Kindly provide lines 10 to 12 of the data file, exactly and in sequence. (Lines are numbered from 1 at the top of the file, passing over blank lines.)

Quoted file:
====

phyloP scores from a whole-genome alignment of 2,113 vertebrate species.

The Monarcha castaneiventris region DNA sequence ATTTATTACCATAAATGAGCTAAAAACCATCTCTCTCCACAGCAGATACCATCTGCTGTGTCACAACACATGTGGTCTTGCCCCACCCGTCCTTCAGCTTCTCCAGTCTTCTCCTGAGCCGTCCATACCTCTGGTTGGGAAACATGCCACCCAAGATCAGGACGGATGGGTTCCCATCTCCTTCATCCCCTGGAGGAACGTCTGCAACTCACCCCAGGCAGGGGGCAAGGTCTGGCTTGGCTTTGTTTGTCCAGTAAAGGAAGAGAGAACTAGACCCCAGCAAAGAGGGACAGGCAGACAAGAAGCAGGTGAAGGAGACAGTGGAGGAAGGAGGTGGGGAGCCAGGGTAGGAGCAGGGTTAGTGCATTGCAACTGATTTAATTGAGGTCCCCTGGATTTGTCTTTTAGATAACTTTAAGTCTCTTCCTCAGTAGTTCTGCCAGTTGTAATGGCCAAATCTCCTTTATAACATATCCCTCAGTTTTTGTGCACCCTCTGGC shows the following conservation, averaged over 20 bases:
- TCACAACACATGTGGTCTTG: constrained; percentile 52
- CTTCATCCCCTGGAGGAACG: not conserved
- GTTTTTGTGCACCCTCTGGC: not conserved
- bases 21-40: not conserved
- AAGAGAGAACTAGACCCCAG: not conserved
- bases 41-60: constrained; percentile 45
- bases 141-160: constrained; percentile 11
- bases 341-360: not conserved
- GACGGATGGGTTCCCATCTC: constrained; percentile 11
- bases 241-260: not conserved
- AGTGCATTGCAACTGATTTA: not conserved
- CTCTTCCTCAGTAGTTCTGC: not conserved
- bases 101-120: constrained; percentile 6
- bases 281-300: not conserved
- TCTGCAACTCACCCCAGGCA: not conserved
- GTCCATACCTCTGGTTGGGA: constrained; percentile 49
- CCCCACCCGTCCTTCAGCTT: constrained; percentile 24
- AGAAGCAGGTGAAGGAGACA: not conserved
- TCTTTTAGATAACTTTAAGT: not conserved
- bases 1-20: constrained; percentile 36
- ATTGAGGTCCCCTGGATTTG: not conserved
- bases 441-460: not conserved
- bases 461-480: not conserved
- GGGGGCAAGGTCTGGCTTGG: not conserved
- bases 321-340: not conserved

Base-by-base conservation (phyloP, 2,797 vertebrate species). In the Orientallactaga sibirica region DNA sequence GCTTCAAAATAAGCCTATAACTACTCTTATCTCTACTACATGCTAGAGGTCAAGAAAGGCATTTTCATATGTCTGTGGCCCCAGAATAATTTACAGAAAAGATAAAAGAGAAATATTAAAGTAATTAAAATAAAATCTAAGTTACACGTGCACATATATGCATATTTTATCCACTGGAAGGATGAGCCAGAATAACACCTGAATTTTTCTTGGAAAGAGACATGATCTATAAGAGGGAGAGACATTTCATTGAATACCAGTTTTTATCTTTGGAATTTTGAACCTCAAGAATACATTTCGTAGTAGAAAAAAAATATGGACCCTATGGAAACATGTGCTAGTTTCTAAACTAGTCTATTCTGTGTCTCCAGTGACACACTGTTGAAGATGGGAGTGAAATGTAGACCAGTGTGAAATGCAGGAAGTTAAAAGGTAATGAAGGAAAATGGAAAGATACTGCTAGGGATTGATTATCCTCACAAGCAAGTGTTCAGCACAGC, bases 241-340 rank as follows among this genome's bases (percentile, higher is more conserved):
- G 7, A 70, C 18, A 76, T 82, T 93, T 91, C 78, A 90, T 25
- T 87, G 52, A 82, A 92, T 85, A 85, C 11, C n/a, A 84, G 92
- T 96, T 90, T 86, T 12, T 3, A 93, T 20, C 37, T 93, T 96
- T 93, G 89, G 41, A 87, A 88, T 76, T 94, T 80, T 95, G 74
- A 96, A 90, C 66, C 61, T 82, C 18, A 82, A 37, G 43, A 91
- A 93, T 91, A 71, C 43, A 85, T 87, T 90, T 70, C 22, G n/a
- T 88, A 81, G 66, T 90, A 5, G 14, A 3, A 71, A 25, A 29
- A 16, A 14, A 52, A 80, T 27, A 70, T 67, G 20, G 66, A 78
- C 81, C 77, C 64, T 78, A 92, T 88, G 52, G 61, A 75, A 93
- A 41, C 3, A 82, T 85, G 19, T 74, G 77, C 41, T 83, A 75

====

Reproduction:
- bases 341-360: not conserved
- GACGGATGGGTTCCCATCTC: constrained; percentile 11
- bases 241-260: not conserved